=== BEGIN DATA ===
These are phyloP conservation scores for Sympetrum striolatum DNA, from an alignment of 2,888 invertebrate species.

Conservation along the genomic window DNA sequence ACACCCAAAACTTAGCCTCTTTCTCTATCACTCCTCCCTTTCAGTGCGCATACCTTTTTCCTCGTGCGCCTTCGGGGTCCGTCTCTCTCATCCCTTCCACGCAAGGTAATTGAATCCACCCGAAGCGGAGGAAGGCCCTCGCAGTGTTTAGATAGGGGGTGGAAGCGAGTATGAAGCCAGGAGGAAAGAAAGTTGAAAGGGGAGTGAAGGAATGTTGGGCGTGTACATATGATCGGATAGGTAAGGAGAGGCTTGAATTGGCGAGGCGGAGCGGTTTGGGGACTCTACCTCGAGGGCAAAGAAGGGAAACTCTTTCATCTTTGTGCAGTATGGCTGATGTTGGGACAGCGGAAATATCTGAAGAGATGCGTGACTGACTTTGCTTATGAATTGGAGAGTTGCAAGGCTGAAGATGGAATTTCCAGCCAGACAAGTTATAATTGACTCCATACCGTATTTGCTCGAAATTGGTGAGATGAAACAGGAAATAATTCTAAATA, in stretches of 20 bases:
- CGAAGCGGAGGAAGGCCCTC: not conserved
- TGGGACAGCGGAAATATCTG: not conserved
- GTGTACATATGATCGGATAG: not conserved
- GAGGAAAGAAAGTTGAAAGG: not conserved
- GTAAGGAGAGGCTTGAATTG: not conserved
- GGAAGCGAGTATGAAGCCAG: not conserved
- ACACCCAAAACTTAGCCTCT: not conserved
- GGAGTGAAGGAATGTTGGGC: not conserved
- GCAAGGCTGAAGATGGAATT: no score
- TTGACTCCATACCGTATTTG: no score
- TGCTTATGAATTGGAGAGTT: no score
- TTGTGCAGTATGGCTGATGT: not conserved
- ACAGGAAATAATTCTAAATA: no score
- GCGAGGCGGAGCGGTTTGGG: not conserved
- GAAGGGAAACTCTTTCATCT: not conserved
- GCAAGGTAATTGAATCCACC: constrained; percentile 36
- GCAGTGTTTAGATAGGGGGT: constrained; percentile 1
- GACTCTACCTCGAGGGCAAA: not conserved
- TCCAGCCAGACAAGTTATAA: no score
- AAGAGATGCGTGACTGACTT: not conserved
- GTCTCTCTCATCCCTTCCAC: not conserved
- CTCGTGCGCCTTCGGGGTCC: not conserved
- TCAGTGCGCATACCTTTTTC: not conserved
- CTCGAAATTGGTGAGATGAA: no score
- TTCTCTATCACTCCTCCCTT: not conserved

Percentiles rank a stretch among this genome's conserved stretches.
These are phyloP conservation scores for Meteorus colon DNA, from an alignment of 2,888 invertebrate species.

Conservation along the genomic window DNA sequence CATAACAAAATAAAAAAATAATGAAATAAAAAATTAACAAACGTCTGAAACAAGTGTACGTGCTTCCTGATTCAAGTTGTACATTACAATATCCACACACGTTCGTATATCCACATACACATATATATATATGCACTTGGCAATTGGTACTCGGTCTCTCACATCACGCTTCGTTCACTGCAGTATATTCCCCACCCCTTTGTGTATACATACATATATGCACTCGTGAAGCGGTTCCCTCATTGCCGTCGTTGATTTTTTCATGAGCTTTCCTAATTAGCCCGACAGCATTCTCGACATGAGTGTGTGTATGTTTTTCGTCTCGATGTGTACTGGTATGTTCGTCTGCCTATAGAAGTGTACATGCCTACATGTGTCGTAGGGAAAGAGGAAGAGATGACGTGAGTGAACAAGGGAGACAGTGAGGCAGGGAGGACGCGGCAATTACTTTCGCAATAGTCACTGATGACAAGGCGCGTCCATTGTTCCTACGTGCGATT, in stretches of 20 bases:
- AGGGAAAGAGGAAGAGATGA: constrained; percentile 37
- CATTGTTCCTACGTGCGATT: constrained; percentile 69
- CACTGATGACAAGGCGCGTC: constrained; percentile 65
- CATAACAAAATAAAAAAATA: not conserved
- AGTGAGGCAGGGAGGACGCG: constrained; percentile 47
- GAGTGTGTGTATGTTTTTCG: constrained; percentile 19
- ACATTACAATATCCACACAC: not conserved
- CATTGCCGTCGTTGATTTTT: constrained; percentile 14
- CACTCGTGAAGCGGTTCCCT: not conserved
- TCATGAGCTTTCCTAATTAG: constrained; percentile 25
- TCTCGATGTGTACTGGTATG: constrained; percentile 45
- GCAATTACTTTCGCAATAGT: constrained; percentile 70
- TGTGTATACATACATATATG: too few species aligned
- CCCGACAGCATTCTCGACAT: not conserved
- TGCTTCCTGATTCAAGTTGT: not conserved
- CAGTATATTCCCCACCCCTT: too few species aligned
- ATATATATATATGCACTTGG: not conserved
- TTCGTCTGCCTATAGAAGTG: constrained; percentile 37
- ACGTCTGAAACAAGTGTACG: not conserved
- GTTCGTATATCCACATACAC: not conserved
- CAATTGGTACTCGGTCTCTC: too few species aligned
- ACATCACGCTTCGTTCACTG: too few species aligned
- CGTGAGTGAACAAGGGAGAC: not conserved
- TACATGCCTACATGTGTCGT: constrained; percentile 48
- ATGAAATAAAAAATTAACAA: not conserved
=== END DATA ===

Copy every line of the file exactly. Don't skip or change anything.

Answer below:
These are phyloP conservation scores for Sympetrum striolatum DNA, from an alignment of 2,888 invertebrate species.

Conservation along the genomic window DNA sequence ACACCCAAAACTTAGCCTCTTTCTCTATCACTCCTCCCTTTCAGTGCGCATACCTTTTTCCTCGTGCGCCTTCGGGGTCCGTCTCTCTCATCCCTTCCACGCAAGGTAATTGAATCCACCCGAAGCGGAGGAAGGCCCTCGCAGTGTTTAGATAGGGGGTGGAAGCGAGTATGAAGCCAGGAGGAAAGAAAGTTGAAAGGGGAGTGAAGGAATGTTGGGCGTGTACATATGATCGGATAGGTAAGGAGAGGCTTGAATTGGCGAGGCGGAGCGGTTTGGGGACTCTACCTCGAGGGCAAAGAAGGGAAACTCTTTCATCTTTGTGCAGTATGGCTGATGTTGGGACAGCGGAAATATCTGAAGAGATGCGTGACTGACTTTGCTTATGAATTGGAGAGTTGCAAGGCTGAAGATGGAATTTCCAGCCAGACAAGTTATAATTGACTCCATACCGTATTTGCTCGAAATTGGTGAGATGAAACAGGAAATAATTCTAAATA, in stretches of 20 bases:
- CGAAGCGGAGGAAGGCCCTC: not conserved
- TGGGACAGCGGAAATATCTG: not conserved
- GTGTACATATGATCGGATAG: not conserved
- GAGGAAAGAAAGTTGAAAGG: not conserved
- GTAAGGAGAGGCTTGAATTG: not conserved
- GGAAGCGAGTATGAAGCCAG: not conserved
- ACACCCAAAACTTAGCCTCT: not conserved
- GGAGTGAAGGAATGTTGGGC: not conserved
- GCAAGGCTGAAGATGGAATT: no score
- TTGACTCCATACCGTATTTG: no score
- TGCTTATGAATTGGAGAGTT: no score
- TTGTGCAGTATGGCTGATGT: not conserved
- ACAGGAAATAATTCTAAATA: no score
- GCGAGGCGGAGCGGTTTGGG: not conserved
- GAAGGGAAACTCTTTCATCT: not conserved
- GCAAGGTAATTGAATCCACC: constrained; percentile 36
- GCAGTGTTTAGATAGGGGGT: constrained; percentile 1
- GACTCTACCTCGAGGGCAAA: not conserved
- TCCAGCCAGACAAGTTATAA: no score
- AAGAGATGCGTGACTGACTT: not conserved
- GTCTCTCTCATCCCTTCCAC: not conserved
- CTCGTGCGCCTTCGGGGTCC: not conserved
- TCAGTGCGCATACCTTTTTC: not conserved
- CTCGAAATTGGTGAGATGAA: no score
- TTCTCTATCACTCCTCCCTT: not conserved

Percentiles rank a stretch among this genome's conserved stretches.
These are phyloP conservation scores for Meteorus colon DNA, from an alignment of 2,888 invertebrate species.

Conservation along the genomic window DNA sequence CATAACAAAATAAAAAAATAATGAAATAAAAAATTAACAAACGTCTGAAACAAGTGTACGTGCTTCCTGATTCAAGTTGTACATTACAATATCCACACACGTTCGTATATCCACATACACATATATATATATGCACTTGGCAATTGGTACTCGGTCTCTCACATCACGCTTCGTTCACTGCAGTATATTCCCCACCCCTTTGTGTATACATACATATATGCACTCGTGAAGCGGTTCCCTCATTGCCGTCGTTGATTTTTTCATGAGCTTTCCTAATTAGCCCGACAGCATTCTCGACATGAGTGTGTGTATGTTTTTCGTCTCGATGTGTACTGGTATGTTCGTCTGCCTATAGAAGTGTACATGCCTACATGTGTCGTAGGGAAAGAGGAAGAGATGACGTGAGTGAACAAGGGAGACAGTGAGGCAGGGAGGACGCGGCAATTACTTTCGCAATAGTCACTGATGACAAGGCGCGTCCATTGTTCCTACGTGCGATT, in stretches of 20 bases:
- AGGGAAAGAGGAAGAGATGA: constrained; percentile 37
- CATTGTTCCTACGTGCGATT: constrained; percentile 69
- CACTGATGACAAGGCGCGTC: constrained; percentile 65
- CATAACAAAATAAAAAAATA: not conserved
- AGTGAGGCAGGGAGGACGCG: constrained; percentile 47
- GAGTGTGTGTATGTTTTTCG: constrained; percentile 19
- ACATTACAATATCCACACAC: not conserved
- CATTGCCGTCGTTGATTTTT: constrained; percentile 14
- CACTCGTGAAGCGGTTCCCT: not conserved
- TCATGAGCTTTCCTAATTAG: constrained; percentile 25
- TCTCGATGTGTACTGGTATG: constrained; percentile 45
- GCAATTACTTTCGCAATAGT: constrained; percentile 70
- TGTGTATACATACATATATG: too few species aligned
- CCCGACAGCATTCTCGACAT: not conserved
- TGCTTCCTGATTCAAGTTGT: not conserved
- CAGTATATTCCCCACCCCTT: too few species aligned
- ATATATATATATGCACTTGG: not conserved
- TTCGTCTGCCTATAGAAGTG: constrained; percentile 37
- ACGTCTGAAACAAGTGTACG: not conserved
- GTTCGTATATCCACATACAC: not conserved
- CAATTGGTACTCGGTCTCTC: too few species aligned
- ACATCACGCTTCGTTCACTG: too few species aligned
- CGTGAGTGAACAAGGGAGAC: not conserved
- TACATGCCTACATGTGTCGT: constrained; percentile 48
- ATGAAATAAAAAATTAACAA: not conserved